Everyone wants to think of something new—solve a problem no one else can solve, offer a valuable idea no else has conceived of. And every business wants to encourage its employees to have the next great idea.
So when a business offers its employees a bonus for creative ideas, a flood of great, original thoughts should come pouring in. Right?
We think that creativity, like any other task, can be bought and sold. But creativity is not the same as hard work and effort; it requires genuine inspiration. It is the product of a mind thoroughly intrigued by a question, a situation, a possibility.
Thus, creativity comes not in exchange for money or rewards but when we focus our attention on something because we want to.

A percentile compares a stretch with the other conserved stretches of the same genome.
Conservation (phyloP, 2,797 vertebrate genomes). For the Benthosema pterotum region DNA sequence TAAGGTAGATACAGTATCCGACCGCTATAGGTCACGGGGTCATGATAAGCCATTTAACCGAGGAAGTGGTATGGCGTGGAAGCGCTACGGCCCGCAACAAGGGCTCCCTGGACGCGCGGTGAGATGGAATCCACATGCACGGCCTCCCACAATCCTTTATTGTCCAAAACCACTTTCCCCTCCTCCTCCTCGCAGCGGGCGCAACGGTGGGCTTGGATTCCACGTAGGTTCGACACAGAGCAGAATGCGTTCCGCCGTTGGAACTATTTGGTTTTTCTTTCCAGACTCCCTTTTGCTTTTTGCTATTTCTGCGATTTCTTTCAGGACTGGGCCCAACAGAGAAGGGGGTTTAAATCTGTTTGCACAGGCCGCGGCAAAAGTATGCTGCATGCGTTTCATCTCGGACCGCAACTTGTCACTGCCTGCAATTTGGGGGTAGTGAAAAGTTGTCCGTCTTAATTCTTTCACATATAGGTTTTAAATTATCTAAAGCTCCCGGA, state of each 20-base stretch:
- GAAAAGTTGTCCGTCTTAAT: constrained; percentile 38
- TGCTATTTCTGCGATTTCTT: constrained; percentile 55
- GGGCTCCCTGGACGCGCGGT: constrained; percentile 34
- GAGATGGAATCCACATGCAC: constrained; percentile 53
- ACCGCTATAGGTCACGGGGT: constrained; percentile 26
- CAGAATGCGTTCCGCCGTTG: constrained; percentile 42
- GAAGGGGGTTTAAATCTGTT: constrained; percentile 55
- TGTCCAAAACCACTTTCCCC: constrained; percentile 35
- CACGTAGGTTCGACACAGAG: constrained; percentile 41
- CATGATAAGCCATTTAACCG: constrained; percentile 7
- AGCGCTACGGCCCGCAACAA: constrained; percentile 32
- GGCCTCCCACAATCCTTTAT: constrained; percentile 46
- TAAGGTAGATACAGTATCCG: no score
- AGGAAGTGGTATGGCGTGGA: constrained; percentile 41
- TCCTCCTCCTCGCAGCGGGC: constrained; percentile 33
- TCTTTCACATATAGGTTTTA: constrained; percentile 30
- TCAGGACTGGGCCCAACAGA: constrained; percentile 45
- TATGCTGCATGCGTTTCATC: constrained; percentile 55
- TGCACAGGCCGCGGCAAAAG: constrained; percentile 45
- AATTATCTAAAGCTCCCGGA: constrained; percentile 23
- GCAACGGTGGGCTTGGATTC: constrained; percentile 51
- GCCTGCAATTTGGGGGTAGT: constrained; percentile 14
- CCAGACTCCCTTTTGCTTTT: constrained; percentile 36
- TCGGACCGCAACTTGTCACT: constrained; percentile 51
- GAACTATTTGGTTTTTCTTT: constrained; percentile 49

Experiments offering money in exchange for creative solutions to problems find that monetary rewards are unrelated to the capacity of people to offer original ideas.
Instead, creativity is most frequently the product of genuine interest in the problem and a belief that creativity will be personally appreciated by superiors.